Can anyone stop this image being taken time and time again?
History tells us that the demise of a totally ascendant competitive force is usually brought about by one of four elements: Age, hubris, money or the emergence of an even more dominant rival.
You see it in sport in every generation: from the great 1950s Real Madrid of Puskas and Di Stefano to Tiger Woods, just about any World Heavyweight boxer to multiple world darts champion Phil Taylor.
In the banding world, it was time that caught up with the all conquering Foden’s of the 1930s and a touch of hubris that finally swept into the veins of the great Black Dyke bands of the 1970 and 1980s. The drying up of sponsorship backing ended the YBS era, whilst other shorter tenures of title winning supremacy have tended to come to an end as rivals quickly upped their game.
The problem for the well beaten bands at the British Open at the weekend is that Cory doesn’t look as if they will fall into any of those categories any time soon.
In fact, it is perhaps their rivals that are currently displaying the characteristics of decline.
The first Open of mnay for Philip Harper and Cory?
Cory’s victory on ‘The Triumph of Time’ was perhaps the most complete of the eight major titles they have won since Philip Harper took over in 2012.
There was a confidence about the playing that bordered on the arrogant - the essential characteristic that separates the truly great from merely the very best. It’s not an arrogance that was tasteless or misplaced either - just a forensic display of technical and musical ability that spoke of a mind-set that at present doesn’t contemplate defeat.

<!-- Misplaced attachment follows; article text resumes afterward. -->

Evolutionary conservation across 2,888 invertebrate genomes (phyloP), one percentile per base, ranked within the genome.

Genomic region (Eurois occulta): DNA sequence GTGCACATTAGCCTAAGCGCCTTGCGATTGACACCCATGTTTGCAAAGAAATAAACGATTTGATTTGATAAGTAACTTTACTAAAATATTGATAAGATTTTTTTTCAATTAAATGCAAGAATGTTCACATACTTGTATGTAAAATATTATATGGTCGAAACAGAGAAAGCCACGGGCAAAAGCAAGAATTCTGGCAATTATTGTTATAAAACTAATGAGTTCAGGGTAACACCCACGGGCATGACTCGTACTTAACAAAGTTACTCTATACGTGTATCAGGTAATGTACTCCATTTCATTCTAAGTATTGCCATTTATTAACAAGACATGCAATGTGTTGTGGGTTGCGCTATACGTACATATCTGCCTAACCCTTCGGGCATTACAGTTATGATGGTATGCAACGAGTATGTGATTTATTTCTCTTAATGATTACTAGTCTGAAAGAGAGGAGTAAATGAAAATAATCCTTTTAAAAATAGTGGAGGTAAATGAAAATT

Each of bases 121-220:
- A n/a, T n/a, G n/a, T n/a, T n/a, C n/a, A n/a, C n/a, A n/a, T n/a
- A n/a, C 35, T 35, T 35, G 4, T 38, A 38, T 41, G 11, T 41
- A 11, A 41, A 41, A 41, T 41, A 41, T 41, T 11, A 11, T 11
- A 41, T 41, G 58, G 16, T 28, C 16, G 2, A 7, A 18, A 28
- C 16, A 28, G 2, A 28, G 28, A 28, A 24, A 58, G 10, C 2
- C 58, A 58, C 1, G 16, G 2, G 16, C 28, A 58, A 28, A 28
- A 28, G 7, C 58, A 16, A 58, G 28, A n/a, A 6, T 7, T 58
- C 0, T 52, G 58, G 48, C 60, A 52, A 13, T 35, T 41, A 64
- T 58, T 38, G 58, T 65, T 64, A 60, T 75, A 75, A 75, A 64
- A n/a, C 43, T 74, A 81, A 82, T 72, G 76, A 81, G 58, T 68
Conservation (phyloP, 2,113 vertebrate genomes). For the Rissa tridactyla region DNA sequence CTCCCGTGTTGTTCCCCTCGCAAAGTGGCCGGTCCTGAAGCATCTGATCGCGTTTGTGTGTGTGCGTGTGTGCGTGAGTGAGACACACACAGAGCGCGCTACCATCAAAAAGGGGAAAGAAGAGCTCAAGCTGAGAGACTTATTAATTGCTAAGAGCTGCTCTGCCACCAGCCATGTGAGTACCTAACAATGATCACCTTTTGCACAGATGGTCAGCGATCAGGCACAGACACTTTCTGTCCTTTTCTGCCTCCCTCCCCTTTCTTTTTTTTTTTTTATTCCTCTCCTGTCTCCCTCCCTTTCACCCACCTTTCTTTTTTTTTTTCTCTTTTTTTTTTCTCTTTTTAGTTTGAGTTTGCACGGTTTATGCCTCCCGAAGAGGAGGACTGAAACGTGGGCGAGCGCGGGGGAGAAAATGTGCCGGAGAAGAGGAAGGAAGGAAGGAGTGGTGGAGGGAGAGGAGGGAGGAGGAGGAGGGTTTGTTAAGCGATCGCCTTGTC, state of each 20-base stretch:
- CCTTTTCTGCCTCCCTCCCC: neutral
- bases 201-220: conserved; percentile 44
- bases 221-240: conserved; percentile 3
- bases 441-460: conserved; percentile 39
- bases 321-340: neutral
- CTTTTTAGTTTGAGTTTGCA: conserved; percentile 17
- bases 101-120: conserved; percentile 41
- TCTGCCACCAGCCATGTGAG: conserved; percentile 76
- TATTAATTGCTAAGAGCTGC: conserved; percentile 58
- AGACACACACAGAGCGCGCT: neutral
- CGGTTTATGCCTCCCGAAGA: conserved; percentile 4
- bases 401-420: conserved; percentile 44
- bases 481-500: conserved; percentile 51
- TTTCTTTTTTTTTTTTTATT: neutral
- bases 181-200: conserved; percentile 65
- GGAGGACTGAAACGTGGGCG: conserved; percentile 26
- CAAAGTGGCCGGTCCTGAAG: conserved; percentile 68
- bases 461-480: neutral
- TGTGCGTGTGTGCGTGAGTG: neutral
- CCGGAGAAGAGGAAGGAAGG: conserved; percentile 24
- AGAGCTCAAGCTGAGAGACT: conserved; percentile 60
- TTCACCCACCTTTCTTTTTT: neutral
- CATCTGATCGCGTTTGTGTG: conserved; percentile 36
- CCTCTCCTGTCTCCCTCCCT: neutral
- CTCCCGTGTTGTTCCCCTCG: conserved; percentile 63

There was a dynamism about the playing: Their ‘Triumph’ pulsated with a musical energy that generated a force field of self-imposed imperviousness; bar after bar shaped and moulded into meaningful matter by an MD who literally, as well as musically, also stands head and shoulders above his peers at present.
Head and shoulders above the rest...
In contrast, there was an osmosis of fragility permeating the best of the rest at Symphony Hall; fine performances of character and interest without doubt - but each, crucially and unmistakably, flawed.
Rolled back the years
Prof David King rolled back the years with a flamboyant take with Brighouse & Rastrick, whilst Prof Nicholas Childs produced yet another glossy rendition with Black Dyke.
The fragilities though were marked - from swapped parts to wrong entries.
It says a great deal that these were the best of the closely matched, but ultimately well-beaten field of contenders - for the gap between Cory and their nearest rivals seems to be widening by every major contest.
The King rolls back the years with Brighouse once again
So, with no real sign of a more dominant rival on the immediate horizon, will Cory fall foul to age, hubris or a lack of money? You doubt it. They are a young band, hard grafting and hungry for more success.
Hubris? They may have to be careful, but they also come from a community in south-Wales that doesn’t like its champions to display Icarus tendencies. Feet will be kept very much on the ground.
So where does the immediate challenge come from by the time Cory takes to the stage at the Royal Albert Hall, with a historic Euro/Open/National ‘treble’ very much in their sights.